A modest increase in pub opening hours in Northern Ireland is under consideration.
Social development minister Nelson McCausland said it could boost tourism and hospitality as well as the wider economy.
“I am keen to ensure that licensing laws assist in supporting the tourism and night time economies but in a way where alcohol may be consumed as part of, but not the focus of, socialising,” he said.
“The challenge is finding the right balance.”
Strong public support has been expressed for allowing occasional late opening hours.
A report commissioned by the Department for Social Development said: “Those in agreement considered that additional late opening hours would enable the licensed trade to meet visitor expectations through their food and entertainment offering and offer it a key opportunity to grow tourism revenue through increased visitor spend.
“It was also considered that it would assist licensed premises to manage closing time more effectively.”
It added: “While a majority of respondents were in favour of additional late opening, there was recognition by some that extended hours could potentially give rise to further noise complaints and anti-social behaviour and may result in the current trend of going out later being extended further.”
Responses also highlighted the potential health risks associated with longer opening hours.
“The importance of ensuring that extended opening hours are accompanied by conditions to reduce irresponsible drinking and that careful monitoring of the impacts were emphasised,” the document added.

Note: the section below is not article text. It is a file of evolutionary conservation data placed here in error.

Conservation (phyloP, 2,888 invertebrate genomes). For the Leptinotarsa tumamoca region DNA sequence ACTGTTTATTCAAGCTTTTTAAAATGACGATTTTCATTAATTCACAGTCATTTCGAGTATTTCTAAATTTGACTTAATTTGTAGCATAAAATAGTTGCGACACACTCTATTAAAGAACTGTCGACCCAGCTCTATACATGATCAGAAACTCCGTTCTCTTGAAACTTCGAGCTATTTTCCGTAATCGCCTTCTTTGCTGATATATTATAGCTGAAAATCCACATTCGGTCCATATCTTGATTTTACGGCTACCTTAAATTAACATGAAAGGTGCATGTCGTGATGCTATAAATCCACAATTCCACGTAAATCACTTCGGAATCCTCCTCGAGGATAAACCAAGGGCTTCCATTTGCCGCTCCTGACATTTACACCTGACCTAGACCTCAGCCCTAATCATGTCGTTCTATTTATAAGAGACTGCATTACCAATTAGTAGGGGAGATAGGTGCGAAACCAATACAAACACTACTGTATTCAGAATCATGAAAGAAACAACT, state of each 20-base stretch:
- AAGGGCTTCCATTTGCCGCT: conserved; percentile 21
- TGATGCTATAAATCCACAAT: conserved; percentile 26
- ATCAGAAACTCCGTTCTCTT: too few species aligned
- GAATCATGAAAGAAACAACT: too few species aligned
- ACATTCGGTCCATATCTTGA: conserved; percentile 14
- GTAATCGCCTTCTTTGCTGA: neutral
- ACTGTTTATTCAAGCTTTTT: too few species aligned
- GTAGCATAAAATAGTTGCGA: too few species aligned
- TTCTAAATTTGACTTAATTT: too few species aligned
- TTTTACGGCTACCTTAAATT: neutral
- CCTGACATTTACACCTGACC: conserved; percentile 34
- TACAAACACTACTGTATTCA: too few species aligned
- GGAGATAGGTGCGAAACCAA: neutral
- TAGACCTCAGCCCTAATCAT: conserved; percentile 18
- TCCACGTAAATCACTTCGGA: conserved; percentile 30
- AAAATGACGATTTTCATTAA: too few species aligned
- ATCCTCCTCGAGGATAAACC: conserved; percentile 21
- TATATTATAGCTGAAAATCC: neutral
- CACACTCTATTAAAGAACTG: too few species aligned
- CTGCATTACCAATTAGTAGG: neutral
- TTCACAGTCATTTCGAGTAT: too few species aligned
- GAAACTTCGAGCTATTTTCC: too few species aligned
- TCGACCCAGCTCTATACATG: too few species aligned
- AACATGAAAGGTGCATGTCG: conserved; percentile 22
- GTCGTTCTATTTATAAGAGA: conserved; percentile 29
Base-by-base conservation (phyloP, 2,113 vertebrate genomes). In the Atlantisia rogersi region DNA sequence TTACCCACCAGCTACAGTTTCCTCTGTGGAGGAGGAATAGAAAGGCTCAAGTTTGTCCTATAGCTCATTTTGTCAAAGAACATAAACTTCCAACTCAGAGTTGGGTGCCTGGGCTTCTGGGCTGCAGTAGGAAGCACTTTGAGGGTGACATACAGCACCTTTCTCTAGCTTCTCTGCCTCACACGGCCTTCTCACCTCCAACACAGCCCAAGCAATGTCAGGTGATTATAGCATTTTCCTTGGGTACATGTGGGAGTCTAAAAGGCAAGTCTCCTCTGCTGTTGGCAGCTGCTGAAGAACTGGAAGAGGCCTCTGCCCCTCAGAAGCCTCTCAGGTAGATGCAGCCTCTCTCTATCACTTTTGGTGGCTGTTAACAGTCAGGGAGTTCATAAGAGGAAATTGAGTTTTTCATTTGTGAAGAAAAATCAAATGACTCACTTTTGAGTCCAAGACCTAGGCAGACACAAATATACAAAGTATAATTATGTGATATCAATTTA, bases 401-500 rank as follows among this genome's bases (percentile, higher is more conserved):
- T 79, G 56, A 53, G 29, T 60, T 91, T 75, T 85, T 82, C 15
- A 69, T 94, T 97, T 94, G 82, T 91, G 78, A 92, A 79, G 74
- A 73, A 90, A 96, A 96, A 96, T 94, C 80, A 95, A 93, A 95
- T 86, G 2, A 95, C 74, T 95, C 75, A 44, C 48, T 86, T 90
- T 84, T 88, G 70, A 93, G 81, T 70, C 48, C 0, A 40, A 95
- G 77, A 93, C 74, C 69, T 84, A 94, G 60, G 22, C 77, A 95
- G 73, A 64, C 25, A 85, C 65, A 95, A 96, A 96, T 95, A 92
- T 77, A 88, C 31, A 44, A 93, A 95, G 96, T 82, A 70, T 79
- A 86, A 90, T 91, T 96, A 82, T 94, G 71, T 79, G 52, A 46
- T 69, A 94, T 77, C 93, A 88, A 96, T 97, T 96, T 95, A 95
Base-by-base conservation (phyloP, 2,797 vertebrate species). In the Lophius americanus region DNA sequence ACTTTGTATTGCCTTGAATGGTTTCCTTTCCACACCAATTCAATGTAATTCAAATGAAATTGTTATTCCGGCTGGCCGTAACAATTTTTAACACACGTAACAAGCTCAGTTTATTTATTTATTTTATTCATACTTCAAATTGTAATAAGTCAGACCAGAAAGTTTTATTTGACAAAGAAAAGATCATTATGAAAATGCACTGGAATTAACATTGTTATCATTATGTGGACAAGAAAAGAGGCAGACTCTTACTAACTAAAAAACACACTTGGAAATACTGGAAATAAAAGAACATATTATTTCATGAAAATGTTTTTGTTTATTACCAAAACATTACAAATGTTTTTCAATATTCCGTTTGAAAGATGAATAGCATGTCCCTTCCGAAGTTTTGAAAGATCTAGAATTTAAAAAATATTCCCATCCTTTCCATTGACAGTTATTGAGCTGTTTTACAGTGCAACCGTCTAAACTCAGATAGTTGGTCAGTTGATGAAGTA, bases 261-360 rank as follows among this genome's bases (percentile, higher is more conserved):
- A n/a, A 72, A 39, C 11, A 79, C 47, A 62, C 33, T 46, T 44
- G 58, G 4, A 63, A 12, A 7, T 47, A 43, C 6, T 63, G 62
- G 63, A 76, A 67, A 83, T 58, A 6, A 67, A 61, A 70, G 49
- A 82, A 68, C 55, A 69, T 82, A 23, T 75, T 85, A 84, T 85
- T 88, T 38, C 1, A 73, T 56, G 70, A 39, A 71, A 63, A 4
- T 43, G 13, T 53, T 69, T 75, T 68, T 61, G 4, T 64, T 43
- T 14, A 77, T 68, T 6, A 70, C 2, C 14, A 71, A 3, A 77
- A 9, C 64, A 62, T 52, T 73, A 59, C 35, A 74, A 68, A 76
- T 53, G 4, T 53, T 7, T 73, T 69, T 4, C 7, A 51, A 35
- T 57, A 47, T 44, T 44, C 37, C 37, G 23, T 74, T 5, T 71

At present, the last drink is sold at 1pm with a period of drinking up time afterwards.
Mr McCausland said: “Restrictions on the sale and supply of alcohol are necessary in the battle against alcohol misuse and its impact on health, crime and anti-social behaviour.
“I acknowledge however that a modest increase in opening hours may be something worth considering due to the benefits that may be derived to the economy and to the tourism and hospitality sectors.”
Chief executive of the Pubs of Ulster representative organisation Colin Neill said it was important to update licensing laws without placing burdensome regulations on licensees.
“We have always asked for modernisation, not deregulation, and will continue to support the work of the minister and hope that his vision of a new licensing system in Northern Ireland is one that will help our hospitality and tourism industry flourish whilst still being mindful of the need to serve alcohol in an environment that is safe,” he said.
While there were concerns raised as to whether the measures outlined in the consultation document would achieve their intended goals, there was a general consensus that legislative change was required - to encourage moderate consumption of alcohol; to support the local tourism industry, and introduce progressive laws to ensure Northern Ireland can compete with other UK and European cities.
A total of 21 proposals were consulted on.
Mr McCausland is expected to announce his intentions for legislation in the near future.